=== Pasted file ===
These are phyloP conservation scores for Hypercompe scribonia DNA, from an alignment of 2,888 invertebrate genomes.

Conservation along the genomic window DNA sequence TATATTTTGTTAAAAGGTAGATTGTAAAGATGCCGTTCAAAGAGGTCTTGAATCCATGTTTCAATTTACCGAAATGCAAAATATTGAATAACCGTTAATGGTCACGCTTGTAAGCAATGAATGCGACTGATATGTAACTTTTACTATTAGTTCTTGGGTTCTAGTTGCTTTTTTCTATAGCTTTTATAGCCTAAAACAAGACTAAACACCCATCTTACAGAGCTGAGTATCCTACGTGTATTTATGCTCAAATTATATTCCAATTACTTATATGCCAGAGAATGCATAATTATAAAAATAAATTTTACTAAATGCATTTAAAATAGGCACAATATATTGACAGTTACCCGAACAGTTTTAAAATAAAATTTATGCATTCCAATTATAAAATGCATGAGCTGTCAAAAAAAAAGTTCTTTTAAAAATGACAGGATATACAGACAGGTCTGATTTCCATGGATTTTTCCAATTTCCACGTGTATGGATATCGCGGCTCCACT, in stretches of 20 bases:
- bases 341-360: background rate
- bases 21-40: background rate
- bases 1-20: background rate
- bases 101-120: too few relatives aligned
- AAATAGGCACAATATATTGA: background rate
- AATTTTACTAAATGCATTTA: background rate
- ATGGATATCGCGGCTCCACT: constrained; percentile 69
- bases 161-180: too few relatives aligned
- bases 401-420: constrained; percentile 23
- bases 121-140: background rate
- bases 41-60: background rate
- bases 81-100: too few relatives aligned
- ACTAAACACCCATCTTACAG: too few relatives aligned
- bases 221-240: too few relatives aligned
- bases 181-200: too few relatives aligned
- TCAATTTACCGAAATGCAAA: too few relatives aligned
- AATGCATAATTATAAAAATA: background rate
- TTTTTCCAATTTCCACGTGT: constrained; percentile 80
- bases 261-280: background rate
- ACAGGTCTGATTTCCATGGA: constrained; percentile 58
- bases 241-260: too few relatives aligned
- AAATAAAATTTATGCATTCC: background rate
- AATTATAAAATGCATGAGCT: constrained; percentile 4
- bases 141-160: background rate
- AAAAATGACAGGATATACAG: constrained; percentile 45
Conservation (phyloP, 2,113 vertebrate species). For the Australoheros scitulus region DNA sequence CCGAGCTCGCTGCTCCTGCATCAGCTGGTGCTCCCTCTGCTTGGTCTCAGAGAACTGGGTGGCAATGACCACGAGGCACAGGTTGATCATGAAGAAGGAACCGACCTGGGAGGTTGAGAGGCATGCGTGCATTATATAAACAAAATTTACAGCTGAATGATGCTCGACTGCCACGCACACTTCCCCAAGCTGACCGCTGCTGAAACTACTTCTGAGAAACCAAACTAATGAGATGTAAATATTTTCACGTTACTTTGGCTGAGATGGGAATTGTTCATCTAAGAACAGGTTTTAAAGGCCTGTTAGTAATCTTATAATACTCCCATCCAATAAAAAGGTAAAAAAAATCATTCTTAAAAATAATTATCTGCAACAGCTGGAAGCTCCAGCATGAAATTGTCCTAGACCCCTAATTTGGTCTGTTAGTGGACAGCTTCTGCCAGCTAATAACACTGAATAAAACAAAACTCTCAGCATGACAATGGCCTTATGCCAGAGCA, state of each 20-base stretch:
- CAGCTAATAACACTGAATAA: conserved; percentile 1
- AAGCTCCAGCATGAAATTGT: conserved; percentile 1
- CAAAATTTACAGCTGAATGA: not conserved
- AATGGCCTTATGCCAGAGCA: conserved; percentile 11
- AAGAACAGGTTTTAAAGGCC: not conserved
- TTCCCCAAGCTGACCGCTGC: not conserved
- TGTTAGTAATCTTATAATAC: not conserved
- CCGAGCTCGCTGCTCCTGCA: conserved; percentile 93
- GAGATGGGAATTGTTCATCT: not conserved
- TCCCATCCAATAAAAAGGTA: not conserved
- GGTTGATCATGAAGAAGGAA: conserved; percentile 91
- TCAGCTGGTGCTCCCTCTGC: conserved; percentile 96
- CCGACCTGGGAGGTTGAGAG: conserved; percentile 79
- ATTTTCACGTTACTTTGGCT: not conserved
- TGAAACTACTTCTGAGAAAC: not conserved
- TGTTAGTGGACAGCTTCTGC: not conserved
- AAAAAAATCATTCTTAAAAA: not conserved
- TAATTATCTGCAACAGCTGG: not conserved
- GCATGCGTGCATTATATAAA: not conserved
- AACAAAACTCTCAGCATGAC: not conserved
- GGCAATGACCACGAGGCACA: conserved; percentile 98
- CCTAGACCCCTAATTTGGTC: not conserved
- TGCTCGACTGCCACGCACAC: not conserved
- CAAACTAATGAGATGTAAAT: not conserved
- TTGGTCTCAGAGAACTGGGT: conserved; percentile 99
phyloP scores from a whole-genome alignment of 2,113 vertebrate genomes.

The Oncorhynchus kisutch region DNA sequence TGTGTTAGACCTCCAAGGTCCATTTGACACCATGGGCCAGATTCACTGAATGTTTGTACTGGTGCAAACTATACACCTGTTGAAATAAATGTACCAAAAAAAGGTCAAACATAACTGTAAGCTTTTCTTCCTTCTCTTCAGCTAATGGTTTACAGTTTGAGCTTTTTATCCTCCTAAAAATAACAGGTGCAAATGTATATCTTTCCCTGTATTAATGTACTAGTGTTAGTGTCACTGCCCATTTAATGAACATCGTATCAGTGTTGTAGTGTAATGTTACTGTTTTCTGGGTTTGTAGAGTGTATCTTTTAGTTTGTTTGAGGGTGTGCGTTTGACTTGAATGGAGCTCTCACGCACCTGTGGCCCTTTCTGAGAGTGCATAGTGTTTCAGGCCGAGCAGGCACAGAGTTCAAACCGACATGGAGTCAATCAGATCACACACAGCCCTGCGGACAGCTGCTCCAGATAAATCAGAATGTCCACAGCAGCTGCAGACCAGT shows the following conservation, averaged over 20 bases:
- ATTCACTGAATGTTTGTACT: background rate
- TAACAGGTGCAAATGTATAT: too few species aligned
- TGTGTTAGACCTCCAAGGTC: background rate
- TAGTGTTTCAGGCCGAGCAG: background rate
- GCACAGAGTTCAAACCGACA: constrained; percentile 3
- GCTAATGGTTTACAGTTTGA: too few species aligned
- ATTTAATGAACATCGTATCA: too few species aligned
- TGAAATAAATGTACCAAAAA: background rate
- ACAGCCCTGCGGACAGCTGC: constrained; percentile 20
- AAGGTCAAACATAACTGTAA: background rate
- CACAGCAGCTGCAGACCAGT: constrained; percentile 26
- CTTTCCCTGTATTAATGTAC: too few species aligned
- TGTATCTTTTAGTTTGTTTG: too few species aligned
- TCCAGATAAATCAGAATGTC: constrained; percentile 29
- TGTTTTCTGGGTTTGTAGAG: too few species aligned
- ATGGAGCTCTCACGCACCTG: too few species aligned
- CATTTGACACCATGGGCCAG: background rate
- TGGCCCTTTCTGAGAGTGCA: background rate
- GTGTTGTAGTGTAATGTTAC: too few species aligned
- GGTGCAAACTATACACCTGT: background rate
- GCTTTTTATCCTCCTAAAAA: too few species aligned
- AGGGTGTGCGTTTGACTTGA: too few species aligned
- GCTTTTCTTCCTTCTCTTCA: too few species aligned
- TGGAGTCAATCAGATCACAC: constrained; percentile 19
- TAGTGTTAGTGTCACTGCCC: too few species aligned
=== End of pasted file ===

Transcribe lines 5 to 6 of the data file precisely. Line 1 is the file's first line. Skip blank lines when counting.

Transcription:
- bases 1-20: background rate
- bases 101-120: too few relatives aligned